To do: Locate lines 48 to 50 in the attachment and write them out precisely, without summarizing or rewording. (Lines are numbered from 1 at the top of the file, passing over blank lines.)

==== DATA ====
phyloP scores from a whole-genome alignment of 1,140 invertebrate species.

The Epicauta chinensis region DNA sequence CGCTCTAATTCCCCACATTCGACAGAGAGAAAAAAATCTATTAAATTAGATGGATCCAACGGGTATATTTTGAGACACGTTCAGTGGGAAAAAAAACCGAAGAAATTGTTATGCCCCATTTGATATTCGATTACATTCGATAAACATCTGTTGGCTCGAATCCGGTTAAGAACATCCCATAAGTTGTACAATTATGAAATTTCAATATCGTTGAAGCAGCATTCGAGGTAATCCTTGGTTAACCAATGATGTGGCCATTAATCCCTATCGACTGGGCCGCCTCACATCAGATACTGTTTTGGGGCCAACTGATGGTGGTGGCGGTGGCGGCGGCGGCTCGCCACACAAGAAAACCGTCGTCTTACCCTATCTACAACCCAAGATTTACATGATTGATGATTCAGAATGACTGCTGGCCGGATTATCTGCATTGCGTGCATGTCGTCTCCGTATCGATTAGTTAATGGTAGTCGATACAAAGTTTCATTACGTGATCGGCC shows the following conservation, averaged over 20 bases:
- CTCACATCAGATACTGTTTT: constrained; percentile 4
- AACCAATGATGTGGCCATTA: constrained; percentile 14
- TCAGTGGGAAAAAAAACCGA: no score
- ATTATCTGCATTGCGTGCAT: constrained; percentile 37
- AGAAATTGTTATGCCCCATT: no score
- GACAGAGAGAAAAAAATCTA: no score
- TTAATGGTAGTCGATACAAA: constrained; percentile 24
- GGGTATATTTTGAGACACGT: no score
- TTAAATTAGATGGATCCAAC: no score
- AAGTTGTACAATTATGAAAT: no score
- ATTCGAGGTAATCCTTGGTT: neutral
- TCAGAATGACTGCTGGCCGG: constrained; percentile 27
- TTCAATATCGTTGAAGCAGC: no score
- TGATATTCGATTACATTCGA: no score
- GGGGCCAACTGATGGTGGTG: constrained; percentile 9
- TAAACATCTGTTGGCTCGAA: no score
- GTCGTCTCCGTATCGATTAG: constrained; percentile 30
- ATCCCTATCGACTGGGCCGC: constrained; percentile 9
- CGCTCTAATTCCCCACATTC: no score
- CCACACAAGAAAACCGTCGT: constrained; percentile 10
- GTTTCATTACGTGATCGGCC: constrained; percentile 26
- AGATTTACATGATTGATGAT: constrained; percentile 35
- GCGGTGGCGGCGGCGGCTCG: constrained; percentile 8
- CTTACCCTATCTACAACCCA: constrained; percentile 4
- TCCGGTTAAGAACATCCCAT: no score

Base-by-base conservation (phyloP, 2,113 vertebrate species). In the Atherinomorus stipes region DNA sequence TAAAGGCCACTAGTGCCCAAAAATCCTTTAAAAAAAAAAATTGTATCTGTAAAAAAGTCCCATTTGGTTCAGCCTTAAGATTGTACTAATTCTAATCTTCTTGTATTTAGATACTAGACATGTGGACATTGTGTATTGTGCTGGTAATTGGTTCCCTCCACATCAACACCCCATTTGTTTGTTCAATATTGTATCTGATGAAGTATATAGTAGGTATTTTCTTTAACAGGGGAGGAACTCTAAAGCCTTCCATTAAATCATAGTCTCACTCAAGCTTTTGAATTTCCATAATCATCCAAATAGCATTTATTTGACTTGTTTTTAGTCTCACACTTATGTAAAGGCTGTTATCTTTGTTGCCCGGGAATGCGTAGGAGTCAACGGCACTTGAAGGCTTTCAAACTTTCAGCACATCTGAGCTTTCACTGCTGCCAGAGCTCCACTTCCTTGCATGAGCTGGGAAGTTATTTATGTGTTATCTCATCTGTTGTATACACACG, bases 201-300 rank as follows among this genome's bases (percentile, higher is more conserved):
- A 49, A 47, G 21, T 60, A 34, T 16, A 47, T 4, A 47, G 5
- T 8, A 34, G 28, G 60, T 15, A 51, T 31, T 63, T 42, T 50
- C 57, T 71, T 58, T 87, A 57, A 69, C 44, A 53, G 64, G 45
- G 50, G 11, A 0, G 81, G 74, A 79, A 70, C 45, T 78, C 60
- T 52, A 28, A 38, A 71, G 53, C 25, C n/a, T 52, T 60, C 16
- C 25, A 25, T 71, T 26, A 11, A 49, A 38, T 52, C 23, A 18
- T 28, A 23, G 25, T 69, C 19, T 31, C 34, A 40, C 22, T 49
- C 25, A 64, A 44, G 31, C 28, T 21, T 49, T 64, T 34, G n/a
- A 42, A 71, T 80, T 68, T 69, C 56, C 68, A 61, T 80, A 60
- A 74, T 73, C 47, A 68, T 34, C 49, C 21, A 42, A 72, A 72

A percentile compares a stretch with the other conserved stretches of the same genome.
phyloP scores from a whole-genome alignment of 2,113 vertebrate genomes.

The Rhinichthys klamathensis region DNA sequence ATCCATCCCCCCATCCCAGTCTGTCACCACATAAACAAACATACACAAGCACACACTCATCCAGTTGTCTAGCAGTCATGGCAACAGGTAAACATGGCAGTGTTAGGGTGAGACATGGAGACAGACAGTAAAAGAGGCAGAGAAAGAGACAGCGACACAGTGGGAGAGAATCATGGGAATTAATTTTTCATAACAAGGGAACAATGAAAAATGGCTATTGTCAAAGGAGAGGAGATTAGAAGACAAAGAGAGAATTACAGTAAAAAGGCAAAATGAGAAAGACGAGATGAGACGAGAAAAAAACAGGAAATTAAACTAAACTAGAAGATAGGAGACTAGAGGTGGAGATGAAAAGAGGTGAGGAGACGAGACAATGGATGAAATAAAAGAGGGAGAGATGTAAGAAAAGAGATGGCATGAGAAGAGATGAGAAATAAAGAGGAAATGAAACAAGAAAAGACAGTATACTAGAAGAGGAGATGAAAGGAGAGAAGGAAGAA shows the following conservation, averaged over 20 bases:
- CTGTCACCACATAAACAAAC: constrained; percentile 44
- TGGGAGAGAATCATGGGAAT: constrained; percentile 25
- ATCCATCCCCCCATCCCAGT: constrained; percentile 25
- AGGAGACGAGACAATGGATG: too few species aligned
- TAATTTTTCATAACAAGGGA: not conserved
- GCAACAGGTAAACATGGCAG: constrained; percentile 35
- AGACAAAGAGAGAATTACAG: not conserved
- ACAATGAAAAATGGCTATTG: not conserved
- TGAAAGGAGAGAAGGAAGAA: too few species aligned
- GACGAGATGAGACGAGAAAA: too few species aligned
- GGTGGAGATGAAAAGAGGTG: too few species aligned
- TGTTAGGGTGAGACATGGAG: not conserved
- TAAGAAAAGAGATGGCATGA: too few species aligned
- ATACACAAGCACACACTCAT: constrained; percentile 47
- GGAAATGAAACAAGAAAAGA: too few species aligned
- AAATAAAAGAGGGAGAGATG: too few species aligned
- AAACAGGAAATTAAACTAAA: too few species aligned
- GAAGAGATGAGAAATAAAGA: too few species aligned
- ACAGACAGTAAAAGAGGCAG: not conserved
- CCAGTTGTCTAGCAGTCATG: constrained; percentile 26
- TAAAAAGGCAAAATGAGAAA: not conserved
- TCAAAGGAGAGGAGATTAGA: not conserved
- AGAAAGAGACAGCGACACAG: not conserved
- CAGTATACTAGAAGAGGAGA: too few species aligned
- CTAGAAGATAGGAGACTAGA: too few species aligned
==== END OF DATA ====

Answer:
- AGACAAAGAGAGAATTACAG: not conserved
- ACAATGAAAAATGGCTATTG: not conserved
- TGAAAGGAGAGAAGGAAGAA: too few species aligned